All in all, our results show that an incorrectly folded NMR structure is easily refined to a good agreement with the experimental input data and acceptable PROCHECK Ramachandran plot statistics. The overall WHAT IF quality indicators identify the structure as problematic, but only the χ1/χ2 rotamer normality score is significantly worse than the 100 refined structures present in the DRESS database . When judged by its overall quality parameters, it is understandable, but nevertheless worrisome, that the erroneous 1TGQ ensemble went unnoticed through the structure determination and validation pipeline at the NESGC. However, a more detailed inspection of the validation results shows that the problematic regions of this ensemble of structures could have been identified.
Structure Validation on a per-Residue Basis
One of the first and very straightforward indicators that something might be wrong with the 1TGQ structure ensemble is the large discrepancy between the predicted and observed secondary structure, as shown in Figure 1A. Modern secondary structure prediction algorithms, such as the PSIPRED algorithm  applied here, typically yield predictions with an accuracy of 75% to 80%. The large deviations between predicted and observed secondary structure for the α2, β3, and β4 regions justify a further detailed inspection of these parts of the protein.
Figure 2 shows the per-residue scores of the two refined ensembles for four different WHAT IF quality indicators. The refined 1TGQ ensemble exhibits lower values for the packing quality  (see Figure 2A) compared to the refined 1Y4O ensemble, most notably in the α2, β4, and β5 regions. When the packing quality scores of 1TGQ are evaluated by themselves, the problematic regions do not particularly stand out. The same notion holds for the rotamer normality Z-scores (see Figure 2C), although the continuous stretch of residues from Pro45 to Arg80 with relatively low-quality scores should be considered suspicious. This is also expressed in the lower overall rotamer normality score, as already shown in Table 1. A nearly identical stretch of low scoring residues (from Met55 to Ile85) is observed when evaluating the Ramachandran plot quality scores (see Figure 2B). The finding that similar regions of consecutively low scoring residues are highlighted by different quality indicators provides more circumstantial evidence of the underlying problems, but again, no exceptional outliers are found.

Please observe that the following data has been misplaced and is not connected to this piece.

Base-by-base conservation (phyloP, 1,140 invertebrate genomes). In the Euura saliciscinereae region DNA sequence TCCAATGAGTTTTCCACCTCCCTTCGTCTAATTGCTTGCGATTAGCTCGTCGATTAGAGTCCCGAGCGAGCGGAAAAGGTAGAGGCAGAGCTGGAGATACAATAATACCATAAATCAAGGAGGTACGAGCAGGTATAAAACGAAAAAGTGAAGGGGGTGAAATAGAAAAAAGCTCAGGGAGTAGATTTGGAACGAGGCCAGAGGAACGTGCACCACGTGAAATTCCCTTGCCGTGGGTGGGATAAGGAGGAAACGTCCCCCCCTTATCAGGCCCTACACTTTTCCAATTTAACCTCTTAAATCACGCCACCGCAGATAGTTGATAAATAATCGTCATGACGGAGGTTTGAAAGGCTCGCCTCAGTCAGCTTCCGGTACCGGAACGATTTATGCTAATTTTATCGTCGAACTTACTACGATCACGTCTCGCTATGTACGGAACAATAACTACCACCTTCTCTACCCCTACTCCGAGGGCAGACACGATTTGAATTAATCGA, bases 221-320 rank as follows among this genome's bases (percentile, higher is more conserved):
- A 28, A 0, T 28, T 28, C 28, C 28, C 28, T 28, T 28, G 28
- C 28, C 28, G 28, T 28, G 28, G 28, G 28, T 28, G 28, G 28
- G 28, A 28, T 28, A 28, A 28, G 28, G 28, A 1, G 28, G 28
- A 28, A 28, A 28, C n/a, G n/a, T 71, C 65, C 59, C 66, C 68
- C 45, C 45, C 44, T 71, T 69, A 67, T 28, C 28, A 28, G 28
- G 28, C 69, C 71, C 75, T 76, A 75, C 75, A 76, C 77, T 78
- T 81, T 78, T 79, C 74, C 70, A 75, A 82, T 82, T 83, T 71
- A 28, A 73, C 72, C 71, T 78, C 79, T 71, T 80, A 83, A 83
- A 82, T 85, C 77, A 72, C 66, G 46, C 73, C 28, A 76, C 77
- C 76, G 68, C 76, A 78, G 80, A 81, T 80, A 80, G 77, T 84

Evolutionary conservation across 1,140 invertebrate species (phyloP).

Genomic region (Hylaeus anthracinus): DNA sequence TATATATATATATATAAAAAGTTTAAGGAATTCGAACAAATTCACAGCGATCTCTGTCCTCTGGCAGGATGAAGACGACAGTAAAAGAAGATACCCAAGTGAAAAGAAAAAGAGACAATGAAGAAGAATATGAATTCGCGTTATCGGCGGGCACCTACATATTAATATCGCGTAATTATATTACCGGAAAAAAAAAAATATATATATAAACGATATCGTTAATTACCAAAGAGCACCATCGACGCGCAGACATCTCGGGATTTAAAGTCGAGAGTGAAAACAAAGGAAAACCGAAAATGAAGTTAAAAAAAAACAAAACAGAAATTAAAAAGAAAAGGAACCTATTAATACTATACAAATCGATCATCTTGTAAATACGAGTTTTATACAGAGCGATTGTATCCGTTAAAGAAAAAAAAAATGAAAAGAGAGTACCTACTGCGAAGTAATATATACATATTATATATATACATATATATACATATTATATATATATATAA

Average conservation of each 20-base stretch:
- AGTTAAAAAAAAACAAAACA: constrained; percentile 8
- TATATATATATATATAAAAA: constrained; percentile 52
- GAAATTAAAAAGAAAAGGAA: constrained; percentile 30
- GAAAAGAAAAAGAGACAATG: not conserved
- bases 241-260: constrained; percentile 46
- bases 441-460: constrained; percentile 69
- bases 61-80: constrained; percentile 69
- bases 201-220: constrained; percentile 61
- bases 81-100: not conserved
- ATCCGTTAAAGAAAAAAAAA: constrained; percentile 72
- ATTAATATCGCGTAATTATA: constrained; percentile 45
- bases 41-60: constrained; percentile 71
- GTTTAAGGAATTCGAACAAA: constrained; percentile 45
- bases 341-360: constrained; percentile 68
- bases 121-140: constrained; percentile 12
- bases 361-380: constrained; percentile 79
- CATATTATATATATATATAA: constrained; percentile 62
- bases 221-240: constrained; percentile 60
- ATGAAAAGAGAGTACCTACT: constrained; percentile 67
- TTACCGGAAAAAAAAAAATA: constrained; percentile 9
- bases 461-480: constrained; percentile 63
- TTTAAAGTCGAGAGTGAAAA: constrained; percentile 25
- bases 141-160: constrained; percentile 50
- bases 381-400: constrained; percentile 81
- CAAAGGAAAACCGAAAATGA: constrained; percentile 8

(A) Packing quality Z-score.
(B) Ramachandran plot appearance Z-score.
(C) Rotamer normality Z-score.
(D) Backbone normality score. The values listed on the y-axis indicate the number of times the local backbone (defined by the current residue plus or minus two residues) was found in WHAT IF's internal database (with a cut-off on the number of hits at 80).
(E) Sum of the NOE violations. Scores for the refined 1Y4O ensemble are shown in green; those for the refined 1TGQ ensemble are shown in orange. Secondary structure of the 1Y4O ensemble is indicated using colored boxes: α-helices are shown in blue, β-strands are shown in red.